Thursday, September 24, 2009


And just to prove that pretension comes in many forms, I happened to be in Oceanside, near San Diego and saw in the near distance a sign for a place called “Auto Bistro.”

Well, we know things can get eclectic in Southern California. “Bistro” suggested something French-inspired, where you might expect to get a plate of rillettes, some boudin noir and a glass of Chablis.

“Auto” partly suggested a kind of drive through or maybe something like Jack Rabbit Slim’s in Pulp Fiction where they eat in car-shaped booths, but also the old fashioned Automat where you put money in a slot and got a hot pie out of a machine.

As is always the way, I was hoping for too much.

Auto Bistro turned out to be a gas station, and yes you could buy food there, but it was strictly gas station food: hot dogs, potato chips, beef jerky, etc; not a boudin noir in sight, though they did have minute bottles of olive oil for sale.

It revived thoughts of the only TV show I’ve ever thought I could present: The Gas Station Gourmet.

The pitch: I’d go around America in a VW camper, complete with sink, fridge and cooker, go to some down-home, backwoodsy sort of town, visit the local gas station, talk to the folks, buy whatever food they had on sale, and then I’d take it back to the camper where I’d perform culinary miracles. Interested parties should talk to my agent, soonest.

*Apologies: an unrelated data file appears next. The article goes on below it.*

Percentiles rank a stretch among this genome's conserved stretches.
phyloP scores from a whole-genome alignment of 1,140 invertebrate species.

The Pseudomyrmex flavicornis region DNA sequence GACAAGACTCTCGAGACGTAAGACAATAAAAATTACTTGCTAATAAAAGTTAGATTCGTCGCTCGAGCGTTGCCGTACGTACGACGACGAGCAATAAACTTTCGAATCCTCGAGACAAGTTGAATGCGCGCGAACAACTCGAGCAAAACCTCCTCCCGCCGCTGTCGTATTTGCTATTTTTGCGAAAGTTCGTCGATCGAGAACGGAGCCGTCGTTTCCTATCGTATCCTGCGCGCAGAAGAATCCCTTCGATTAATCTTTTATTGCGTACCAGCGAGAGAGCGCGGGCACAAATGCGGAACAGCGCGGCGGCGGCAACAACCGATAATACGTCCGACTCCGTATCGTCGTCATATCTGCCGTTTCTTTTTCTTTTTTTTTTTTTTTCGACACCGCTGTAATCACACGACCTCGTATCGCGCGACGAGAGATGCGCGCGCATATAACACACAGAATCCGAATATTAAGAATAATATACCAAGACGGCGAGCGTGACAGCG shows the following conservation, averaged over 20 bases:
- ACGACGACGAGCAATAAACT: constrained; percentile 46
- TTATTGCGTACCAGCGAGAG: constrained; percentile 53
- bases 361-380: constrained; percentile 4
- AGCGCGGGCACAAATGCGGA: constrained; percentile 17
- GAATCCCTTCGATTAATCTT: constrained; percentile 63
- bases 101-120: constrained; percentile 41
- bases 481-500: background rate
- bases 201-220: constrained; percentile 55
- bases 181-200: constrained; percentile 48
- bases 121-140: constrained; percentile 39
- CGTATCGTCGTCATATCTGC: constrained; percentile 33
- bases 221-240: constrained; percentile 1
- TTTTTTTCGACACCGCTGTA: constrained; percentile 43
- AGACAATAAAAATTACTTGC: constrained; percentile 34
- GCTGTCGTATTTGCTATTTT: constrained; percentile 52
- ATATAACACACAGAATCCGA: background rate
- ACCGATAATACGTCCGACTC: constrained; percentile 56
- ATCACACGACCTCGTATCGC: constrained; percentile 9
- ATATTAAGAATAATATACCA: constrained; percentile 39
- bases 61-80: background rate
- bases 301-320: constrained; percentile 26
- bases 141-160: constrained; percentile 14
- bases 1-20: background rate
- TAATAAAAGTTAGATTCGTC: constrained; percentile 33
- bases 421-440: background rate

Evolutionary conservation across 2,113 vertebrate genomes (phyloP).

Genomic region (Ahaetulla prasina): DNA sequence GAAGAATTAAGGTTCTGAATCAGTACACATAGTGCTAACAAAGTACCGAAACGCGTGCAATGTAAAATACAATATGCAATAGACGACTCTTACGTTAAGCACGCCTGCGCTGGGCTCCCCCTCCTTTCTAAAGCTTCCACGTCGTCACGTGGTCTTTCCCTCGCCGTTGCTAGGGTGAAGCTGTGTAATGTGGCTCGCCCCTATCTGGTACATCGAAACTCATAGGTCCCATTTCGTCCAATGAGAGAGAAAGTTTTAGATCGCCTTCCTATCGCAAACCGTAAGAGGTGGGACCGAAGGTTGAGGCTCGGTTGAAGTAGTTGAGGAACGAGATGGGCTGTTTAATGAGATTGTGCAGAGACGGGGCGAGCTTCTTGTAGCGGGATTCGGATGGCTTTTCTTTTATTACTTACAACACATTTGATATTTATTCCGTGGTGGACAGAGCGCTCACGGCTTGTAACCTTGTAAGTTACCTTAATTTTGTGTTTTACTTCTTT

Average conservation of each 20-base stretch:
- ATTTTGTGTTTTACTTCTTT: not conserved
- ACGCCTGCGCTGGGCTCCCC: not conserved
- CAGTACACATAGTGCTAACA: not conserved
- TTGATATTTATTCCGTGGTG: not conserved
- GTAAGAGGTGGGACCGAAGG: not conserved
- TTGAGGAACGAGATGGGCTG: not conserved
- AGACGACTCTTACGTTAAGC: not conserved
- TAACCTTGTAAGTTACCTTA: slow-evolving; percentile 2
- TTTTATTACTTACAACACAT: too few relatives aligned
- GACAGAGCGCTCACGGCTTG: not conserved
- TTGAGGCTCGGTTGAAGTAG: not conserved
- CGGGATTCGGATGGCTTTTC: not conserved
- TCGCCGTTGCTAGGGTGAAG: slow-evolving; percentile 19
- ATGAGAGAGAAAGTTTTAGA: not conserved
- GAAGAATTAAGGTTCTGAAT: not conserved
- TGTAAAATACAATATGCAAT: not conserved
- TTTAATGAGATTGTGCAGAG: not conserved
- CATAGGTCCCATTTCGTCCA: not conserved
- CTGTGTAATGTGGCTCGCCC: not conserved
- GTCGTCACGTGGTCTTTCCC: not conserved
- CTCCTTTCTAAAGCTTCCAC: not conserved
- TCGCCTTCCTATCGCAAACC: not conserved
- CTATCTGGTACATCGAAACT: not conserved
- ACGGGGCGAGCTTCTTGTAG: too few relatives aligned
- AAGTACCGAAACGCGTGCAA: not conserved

1. I see absolutely no reason why The Food Network or The Travel Channel are not all over this premise.

  2. Yes, anonymous, if only you and I ran things.

  3. I see the problem: you need a quirky little catchphrase, like "Bam! Kick it up a knotch!" or calling olive oil "evoo." Get working on that, and the calls will start pouring in.

    Or you could serve your final product off a naked woman. I'm sure Food Network is dying to get in on some boob action, and they would forgive your lack of a catchphrase if you gave them an excuse.

  4. Well, I saw Zombieland at the weekend, with its catchphrase, "Nut up or shut up." That might work.